the brain called the lateral habenula
which was previously connected to
depression may also play a role in
making decisions.
"These findings clarify the brain
processes involved in the important
decisions that we make on a daily
basis, from choosing between job
offers to deciding which house or car
to buy," said UBC psychology professor Stan Floresco. "It also suggests
that the scientific community has
misunderstood the true functioning
of this mysterious, but important,
region ofthe brain."
Research supports controversial asthma treatment
UBC researchers have found that an
asthma treatment previously thought
to be dangerous should stay in use.
The researchers, working along
with the Vancouver Coastal Health
Research institute, found that a
treatment that combines corticosteroids with long-acting beta agonists
to be an effective treatment against
asthma attacks.
"By including so many patients
and oversuch a long period, we have
provided unparalleled evidence
on the safety ofthe combination
therapy," said lead author Mohsen
Sadatsafavi, an assistant professor of
respiratory medicine at UBC. xi
wick and used pepper spray on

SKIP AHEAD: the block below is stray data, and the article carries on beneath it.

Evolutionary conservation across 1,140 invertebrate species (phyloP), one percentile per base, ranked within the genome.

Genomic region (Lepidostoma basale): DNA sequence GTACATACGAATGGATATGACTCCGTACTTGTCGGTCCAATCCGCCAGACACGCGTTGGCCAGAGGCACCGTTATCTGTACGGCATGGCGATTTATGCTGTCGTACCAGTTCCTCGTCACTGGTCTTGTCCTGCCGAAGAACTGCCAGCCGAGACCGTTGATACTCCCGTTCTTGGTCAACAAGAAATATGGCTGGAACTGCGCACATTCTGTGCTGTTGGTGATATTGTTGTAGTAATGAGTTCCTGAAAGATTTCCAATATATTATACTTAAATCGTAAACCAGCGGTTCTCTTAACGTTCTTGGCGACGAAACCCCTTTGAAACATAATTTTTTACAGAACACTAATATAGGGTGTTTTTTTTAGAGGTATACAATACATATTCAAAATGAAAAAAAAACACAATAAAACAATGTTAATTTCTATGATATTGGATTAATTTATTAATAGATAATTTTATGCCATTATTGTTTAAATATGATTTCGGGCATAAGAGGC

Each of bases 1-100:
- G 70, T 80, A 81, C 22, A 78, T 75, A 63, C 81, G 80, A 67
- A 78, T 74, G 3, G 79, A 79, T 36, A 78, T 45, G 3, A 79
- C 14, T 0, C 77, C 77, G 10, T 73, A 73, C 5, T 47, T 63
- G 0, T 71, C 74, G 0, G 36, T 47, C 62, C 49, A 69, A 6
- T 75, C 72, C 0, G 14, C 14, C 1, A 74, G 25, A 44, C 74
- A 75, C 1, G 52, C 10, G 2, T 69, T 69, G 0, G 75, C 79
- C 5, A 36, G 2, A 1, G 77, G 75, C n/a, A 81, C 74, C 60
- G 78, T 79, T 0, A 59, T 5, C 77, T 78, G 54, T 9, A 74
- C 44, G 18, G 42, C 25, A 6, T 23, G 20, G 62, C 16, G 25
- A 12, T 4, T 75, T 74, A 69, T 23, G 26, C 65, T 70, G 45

demonstrators. Six RCMP cars
were then set on fire and and 40
people were arrested. On Nov. 18,
Justice Judy Clendening ofthe
New Brunswick Court of Queen's
Bench dismissed their bid to stop
SWN's work in the area. Several
protestors have been arrested
since a Nov. 22 injunction which
prohibits protestors from coming within 250 metres of SWN
Resources Canada trucks or 20
metres ofthe side ofthe road
where work is being done.
"There's been a call to action
from Elsipogtog across Canada
asking for people to show solidarity," said Hecker.
Hecker said Friday's march
was in response to arrests last
UBC hosts ceremony
on violence against
Sarah Bigam
News Editor
An event Thursday commemorated the National Day of Remembrance and Action on Violence
Against Women.
The annual event was hosted
through a collaboration of groups
from the faculty of Engineering
and UBC, as well as the Sexual
Assault Support Centre. The service
memorialized the 14 young women